Tuesday 25 July 2017

Rules clash suffers from lack of passion

Australia 47 (0-14-5) Ireland 40 (1-8-10)

Australia's Adam Goodes jumps highest against Brendan Donaghy of Ireland during last night's International Rules Test at the Gaelic Grounds in Limerick. Photo: Alan Place
Australia's Adam Goodes jumps highest against Brendan Donaghy of Ireland during last night's International Rules Test at the Gaelic Grounds in Limerick. Photo: Alan Place

DAMIAN LAWLOR at the Gaelic Grounds

THE PR and marketing gurus did their job in attracting a near full-house to the Gaelic Grounds for last night's International Rules Test but sadly the on-field action failed to catch fire in a poor opener.

There was plenty of razzmatazz on offer but the standard of play was awful at times and no amount of showbiz could mask the fact that the groaning crowd was left underwhelmed by events as the home side suffered a seven -point defeat.

It could have been much more; Australia were worthy winners in a game that was one of the lowest scoring in Test history. It was a contest that had not one noteworthy tackle, few quality scores and scarcely a sniff of goalmouth action. Marquee players like Kieran Donaghy and Paul Galvin were sorely missed last night as Ireland lacked a cutting edge in front of the posts.

Ireland's passing was poor, they failed to make marks in crucial positions and they looked blunt in attack. They are not out of this series yet after a flurry of late scores, but the Australians looked more comfortable in their shooting boots with Adam Goodes on fire with 12 points from play. Only for a late Bernard Brogan goal, the home side would have little hope next weekend in Croke Park.

Last night's game was extremely sanitised, unlike in years gone by when it was a free for all. This time you were more likely to pick up a handshake from an opponent rather than a crushing tackle as both teams treaded warily.

This lack of bite affected the atmosphere in a Gaelic Grounds that welcomed around 34,000 people into its confines. A deathly silence had descended on the pitch by the end of the first quarter as the Irish team fell 12 points to six behind in a distinctly underwhelming beginning.

Both teams struggled to get to grips with the hybrid game; Ireland looked weak under the dropping ball and were knocked out of the tackle several times by the visitors whilst attempting marks.

Australia looked much happier under the high ball and were more economic with their shooting, but the early exchanges were closely contested as both teams got used to their surroundings.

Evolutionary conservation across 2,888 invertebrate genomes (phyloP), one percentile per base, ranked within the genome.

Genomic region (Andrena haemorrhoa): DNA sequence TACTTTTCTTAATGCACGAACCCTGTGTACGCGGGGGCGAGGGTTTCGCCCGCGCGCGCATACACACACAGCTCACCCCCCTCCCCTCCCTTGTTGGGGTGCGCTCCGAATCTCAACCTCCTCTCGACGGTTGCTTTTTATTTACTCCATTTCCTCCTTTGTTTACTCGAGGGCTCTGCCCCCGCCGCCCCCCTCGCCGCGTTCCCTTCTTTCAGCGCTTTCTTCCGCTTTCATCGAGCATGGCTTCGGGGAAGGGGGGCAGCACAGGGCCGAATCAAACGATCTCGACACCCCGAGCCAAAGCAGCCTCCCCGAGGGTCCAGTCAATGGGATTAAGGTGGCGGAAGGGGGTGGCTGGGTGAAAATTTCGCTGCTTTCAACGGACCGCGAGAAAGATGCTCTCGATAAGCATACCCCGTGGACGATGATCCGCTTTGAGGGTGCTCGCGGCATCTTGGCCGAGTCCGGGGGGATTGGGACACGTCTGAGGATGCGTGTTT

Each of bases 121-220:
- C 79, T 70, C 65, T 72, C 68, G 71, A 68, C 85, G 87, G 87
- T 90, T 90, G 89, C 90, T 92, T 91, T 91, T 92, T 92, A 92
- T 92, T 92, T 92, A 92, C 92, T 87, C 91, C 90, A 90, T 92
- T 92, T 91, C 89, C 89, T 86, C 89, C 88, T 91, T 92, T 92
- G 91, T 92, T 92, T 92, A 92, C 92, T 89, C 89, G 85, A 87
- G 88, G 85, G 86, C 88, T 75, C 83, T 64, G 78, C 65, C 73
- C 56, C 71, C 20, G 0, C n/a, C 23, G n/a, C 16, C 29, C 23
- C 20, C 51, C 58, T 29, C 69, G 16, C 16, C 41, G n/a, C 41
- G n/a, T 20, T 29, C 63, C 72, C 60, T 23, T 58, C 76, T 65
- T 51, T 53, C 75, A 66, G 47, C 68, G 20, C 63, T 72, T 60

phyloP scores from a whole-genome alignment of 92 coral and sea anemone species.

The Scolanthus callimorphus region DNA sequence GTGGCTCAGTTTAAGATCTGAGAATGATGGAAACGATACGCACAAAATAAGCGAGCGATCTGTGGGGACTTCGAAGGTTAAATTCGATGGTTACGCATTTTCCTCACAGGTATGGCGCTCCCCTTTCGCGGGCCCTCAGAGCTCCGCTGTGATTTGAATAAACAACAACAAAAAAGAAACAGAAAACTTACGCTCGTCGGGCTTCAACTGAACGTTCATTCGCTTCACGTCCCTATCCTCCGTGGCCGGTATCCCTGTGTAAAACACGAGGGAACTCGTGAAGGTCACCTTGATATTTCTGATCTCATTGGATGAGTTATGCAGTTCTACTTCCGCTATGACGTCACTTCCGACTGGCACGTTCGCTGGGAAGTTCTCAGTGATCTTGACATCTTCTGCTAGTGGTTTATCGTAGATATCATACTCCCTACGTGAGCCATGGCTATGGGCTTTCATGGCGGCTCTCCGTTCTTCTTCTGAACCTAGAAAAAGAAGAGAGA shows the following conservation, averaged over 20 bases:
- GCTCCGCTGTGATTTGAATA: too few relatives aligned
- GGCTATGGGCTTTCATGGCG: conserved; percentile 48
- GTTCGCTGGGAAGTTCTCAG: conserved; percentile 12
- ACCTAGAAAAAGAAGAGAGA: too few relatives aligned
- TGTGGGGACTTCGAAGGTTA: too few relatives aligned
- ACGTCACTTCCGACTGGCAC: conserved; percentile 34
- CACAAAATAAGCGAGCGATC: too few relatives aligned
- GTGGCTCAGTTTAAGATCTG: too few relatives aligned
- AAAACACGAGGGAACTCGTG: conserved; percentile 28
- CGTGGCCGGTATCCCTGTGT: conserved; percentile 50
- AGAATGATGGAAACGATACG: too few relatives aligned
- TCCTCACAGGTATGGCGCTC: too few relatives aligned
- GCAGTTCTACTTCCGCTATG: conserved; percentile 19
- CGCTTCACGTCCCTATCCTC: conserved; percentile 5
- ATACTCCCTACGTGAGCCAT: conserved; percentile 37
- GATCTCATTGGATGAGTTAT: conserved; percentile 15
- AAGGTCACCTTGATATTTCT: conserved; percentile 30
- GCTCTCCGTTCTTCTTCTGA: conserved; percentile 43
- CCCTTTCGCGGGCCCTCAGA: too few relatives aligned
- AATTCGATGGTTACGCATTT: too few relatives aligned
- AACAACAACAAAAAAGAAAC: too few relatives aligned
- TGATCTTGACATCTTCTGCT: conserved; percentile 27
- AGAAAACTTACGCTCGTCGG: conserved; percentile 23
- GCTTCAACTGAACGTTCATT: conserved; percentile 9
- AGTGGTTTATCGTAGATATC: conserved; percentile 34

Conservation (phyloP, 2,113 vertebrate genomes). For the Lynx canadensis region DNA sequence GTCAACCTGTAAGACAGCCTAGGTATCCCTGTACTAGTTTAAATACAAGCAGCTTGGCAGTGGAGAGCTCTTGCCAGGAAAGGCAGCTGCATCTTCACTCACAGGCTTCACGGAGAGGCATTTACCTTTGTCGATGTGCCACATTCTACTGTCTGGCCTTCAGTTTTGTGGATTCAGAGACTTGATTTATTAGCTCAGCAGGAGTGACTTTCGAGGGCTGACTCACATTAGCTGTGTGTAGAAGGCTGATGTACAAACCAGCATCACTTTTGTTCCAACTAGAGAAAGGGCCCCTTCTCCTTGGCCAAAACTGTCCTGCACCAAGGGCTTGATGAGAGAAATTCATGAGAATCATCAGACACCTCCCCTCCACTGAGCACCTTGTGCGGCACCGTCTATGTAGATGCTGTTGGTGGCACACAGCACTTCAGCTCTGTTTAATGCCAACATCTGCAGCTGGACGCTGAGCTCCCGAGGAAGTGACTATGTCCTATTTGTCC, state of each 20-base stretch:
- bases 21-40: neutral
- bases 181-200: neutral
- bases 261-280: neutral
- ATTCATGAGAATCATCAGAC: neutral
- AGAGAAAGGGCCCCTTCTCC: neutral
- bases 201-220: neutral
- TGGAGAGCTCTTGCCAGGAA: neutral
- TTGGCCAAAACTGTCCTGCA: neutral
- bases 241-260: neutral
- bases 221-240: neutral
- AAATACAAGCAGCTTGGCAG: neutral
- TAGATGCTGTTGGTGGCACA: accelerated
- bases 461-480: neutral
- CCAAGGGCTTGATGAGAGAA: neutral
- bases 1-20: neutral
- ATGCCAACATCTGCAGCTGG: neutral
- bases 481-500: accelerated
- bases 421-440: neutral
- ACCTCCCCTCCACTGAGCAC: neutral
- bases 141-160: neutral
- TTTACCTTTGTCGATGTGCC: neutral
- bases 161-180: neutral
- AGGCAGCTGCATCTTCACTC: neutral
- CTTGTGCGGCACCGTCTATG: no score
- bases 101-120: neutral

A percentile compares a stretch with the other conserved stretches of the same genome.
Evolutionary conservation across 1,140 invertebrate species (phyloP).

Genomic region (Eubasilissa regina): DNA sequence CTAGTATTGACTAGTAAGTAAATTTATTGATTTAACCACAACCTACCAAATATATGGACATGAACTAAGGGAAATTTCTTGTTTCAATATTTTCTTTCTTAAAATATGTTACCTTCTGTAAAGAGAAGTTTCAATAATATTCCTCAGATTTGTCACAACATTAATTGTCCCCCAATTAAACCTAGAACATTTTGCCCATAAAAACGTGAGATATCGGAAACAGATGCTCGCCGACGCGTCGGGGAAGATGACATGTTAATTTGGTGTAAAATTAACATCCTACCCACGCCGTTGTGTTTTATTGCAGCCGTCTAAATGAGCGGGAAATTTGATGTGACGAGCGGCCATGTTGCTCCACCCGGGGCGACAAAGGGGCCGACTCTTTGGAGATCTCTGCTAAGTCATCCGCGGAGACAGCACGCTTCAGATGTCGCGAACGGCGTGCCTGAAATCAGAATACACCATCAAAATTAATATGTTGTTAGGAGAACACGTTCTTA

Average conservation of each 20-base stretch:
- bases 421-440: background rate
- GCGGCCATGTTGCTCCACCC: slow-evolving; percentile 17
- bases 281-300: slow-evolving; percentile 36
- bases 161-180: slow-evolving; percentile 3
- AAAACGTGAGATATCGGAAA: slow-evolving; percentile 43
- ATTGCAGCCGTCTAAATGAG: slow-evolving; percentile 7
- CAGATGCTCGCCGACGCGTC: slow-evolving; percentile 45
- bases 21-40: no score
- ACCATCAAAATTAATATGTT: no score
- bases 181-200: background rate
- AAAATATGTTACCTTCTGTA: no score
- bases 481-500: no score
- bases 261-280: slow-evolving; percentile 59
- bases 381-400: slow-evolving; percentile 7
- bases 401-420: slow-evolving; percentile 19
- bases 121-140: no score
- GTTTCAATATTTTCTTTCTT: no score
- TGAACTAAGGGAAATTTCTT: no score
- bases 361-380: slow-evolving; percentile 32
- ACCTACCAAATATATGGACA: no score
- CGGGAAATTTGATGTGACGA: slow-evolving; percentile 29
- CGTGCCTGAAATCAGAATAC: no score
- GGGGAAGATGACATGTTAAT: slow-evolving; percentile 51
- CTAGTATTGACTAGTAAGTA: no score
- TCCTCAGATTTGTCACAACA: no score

One disappointment for Ireland in the opening exchanges was that they only managed two marks in the scoring zone. In the last two Tests Ireland only managed 40 and 51 points and the hope this time was that Anthony Tohill's men would offer a more prolific threat. Not so. At the end of the first quarter they trailed 12-9.

Sean Cavanagh will be disappointed that he didn't tack up a big score in the second quarter, but he kicked one wide and three behinds. He wasn't the only one to spurn opportunities as the Irish failed to move the ball quickly in attack; Michael Murphy was taken off early while Martin Clarke, Tadhg Kennelly and Stevie McDonnell all had chances to hit more points but in a tame first half, those chances went abegging .

The exception to the rule was Leighton Glynn. The industrious Wicklow man covered an amount of ground and carried the challenge to the Aussies time and again. Stephen Cluxton looked comfortable and assured as the game progressed but in front of him, little was happening.

Daniel Goulding shot the only over of the second quarter for the Irish side but in contrast Australia hit three: Goodes, Eddie Betts and Todd Banfield all obliging.

They had surged 21-16 ahead by the half time break, courtesy of sharp shooting and seven overs.

But it was poor entertainment. Neither side created a goal chance, there was plenty of clean possession without much penetration. Irish sharpshooters like Bernard Brogan, Martin Clarke, Kennelly, McDonnell and Cavanagh all failed to hit the heights they were capable of, their side recording seven behinds in the opening half.

The third quarter was even worse: Ireland only managed two overs from Tommy Walsh and Glynn and went over 10 minutes without registering a score. The standard of play from both sides was extremely poor but Leigh Montagna caught fire with two fantastic overs for the visitors. It was enough to leave them 32-22 ahead with the final quarter approaching.

The Aussies looked more and more comfortable as the final whistle drew near, butBrogan's late offers at least some hope for the second Test. There's a lot of work to be done next Saturday.

Scorers -- Ireland: B Brogan (9), S McDonnell (8), S Cavanagh (7), D Goulding (3), T Walsh (4), L Glynn (3), K McKernan (3), K Reilly (1), M Clarke (1), T Kennelly (1), Australia: A Goodes (12), D Cross (6), E Betts (6), T Banfield (6), L Montagna (6), J Frawley (3), P Dangerfield (3), M Boyd (2), K Simpson (2), K Jack (1)

Ireland: S Cluxton, C McKeever, F Hanley, B Donaghy, S McDermott, G Canty, K Reilly, C Begley, T Kennelly, L Glynn, S McDonnell, S Cavanagh, B Brogan, T Walsh, M Clarke. Subs used: E Bolton, K McKernan, C McKeever, P Keenan, B Murphy, M Murphy, N McNamee, J Kavanagh, , D Goulding,

Australia: T Varcoe, B Gibbs, J McVeigh, D Cross, M Boyd, K Simpson, J Frawley, J Riewoldt, G Ibbotson, L Montagna, S Gilbert, K Jack. Subs used: T Banfield, B Green, E Betts, D Fletcher, P Dangerfield, D Swan, A Goodes, D Wojcinski, P Duffield.

Referees: D Coldrick (Ireland), B Rosebury (Australia)

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